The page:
Itâ€™s theorized that Peterson might have suffered some sort of concussion in the accident and behaved erratically when he didnâ€™t receive the proper medical treatment. Officially, foul play has not been suspected in Kyle Petersonâ€™s death, but the actual circumstances of what happened are still unknown.
2The Origin Of â€˜Twas The Night Before Christmasâ€™
The famous Christmas poem, “Twas the Night Before Christmas,” was originally published in Troy, New York on December 23, 1823 under the title “A Visit from St. Nicholas” after an anonymous writer sent it in to the local newspaper, The Sentinel. For years, no one knew the identity of the writer until a professor named Clement Clarke Moore took credit in 1844. However, centuries later, some historians started leaning toward the idea that Moore was not the actual writer. They presented compelling evidence that the real poet might have been a Poughkeepsie farmer named Henry Livingston Jr., who died 16 years before Moore took credit for writing the poem.
Shortly after this story was written for Listverse, a major development took place before the list was even published on the website. In 2013, the town of Troy held a mock trial to determine whether Clement Clarke Moore or Henry Livingston Jr. wrote “Twas the Night Before Christmas.” Evidence was presented for both sides, but the proceedings ended in a hung jury, and the issue remained unresolved. As a result, funds were raised via Kickstarter to hold another mock trial the following year. The end result was surprising.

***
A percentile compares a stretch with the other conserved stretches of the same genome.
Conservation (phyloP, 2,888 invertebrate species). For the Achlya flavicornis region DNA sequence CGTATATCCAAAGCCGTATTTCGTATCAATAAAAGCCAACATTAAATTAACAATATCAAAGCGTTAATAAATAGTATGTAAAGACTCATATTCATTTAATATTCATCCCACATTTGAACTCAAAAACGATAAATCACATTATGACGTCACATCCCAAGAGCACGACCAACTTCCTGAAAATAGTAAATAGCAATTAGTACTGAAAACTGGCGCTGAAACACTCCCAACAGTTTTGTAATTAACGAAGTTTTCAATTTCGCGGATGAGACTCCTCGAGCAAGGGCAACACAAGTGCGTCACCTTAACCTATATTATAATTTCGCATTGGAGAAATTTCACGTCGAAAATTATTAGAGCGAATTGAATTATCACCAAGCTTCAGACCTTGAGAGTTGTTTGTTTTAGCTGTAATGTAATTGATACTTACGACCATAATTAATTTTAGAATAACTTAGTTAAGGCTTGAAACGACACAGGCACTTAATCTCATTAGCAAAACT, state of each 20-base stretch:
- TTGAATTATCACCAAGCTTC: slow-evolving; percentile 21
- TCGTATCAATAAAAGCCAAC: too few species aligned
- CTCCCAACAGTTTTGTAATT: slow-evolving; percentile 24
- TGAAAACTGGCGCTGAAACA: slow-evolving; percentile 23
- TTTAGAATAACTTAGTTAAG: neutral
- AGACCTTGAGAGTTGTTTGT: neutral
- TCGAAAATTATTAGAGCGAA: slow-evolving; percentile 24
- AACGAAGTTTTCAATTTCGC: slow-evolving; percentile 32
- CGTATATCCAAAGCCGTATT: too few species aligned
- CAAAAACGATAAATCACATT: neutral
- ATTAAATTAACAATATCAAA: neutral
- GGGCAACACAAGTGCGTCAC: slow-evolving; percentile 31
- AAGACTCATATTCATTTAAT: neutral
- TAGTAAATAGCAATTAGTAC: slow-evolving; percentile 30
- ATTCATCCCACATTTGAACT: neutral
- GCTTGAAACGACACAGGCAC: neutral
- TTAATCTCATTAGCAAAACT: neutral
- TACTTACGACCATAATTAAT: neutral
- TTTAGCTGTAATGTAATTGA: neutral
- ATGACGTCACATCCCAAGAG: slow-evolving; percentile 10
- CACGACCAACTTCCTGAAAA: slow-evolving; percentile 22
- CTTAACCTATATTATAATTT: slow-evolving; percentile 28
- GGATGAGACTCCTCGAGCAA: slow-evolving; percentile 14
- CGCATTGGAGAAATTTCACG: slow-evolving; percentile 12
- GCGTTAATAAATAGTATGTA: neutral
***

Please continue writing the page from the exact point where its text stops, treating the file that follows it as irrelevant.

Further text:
On December 7, 2014, a jury of two men and four women ruled that Henry Livingston Jr. was the likely author of “Twas the Night Before Christmas.” Obviously, the trial was done purely in good fun, and the ruling had no legal weight, but it has added more credence to the belief that Livingston should receive credit for one of the most famous poems of all time.
1The Identity Of Suzanne Davis/Sharon Marshall/Tonya Dawn Tadlock
When a young Oklahoma woman died in a hit-and-run accident in April 1990, investigators uncovered a truly twisted mystery. For years, the young woman lived under several different aliases, including “Suzanne Davis,” “Sharon Marshall,” and “Tonya Dawn Tadlock.” She was raised by a career criminal named Franklin Delano Floyd, and they were married once she reached adulthood. However, DNA testing showed that the woman was not Floydâ€™s biological daughter. Even stranger, she had given birth to a boy named Michael, but Floyd was not his biological father, either. After Michael was put in foster care, Floyd abducted him in 1994. He was later arrested, but Michael has never been found. Floyd was sent to death row for another unrelated murder but remained silent about the deceased girl he raised as his daughter.
This bizarre story was chronicled in the book A Beautiful Child, and its author, Matt Birkbeck, worked tirelessly to uncover the girlâ€™s identity. In October 2014, Birkbeck announced that she had been positively identified as Suzanne Marie Sevakis.
During the 1970s, Suzanne lived in North Carolina with her divorced mother and three siblings. Suzanneâ€™s mother eventually got remarried to Franklin Delano Floyd. In 1975, when Suzanne was six years old, her mother was sentenced to serve 30 days in jail for a minor crime. While she was incarcerated, Floyd took her four children and fled the state. Two of the children were dropped off at a social services agency, but Suzanneâ€™s younger brother was never recovered.
For the next 15 years, Floyd raised Suzanne as his own daughter and constantly abused her until her death in 1990. In 2014, Floyd finally opened up about his marriage to Suzanneâ€™s mother. After the woman was tracked down and identified her missing daughter in a photograph, DNA testing confirmed her identity as Suzanne Marie Sevakis.
Robin Warder is a budding Canadian screenwriter who has used his encyclopedic movie knowledge to publish numerous articles at Cracked.com. He is also the co-owner of a pop culture website called The Back Row and recently worked on a sci-fi short film called Jet Ranger of Another Tomorrow. Feel free to contact him here.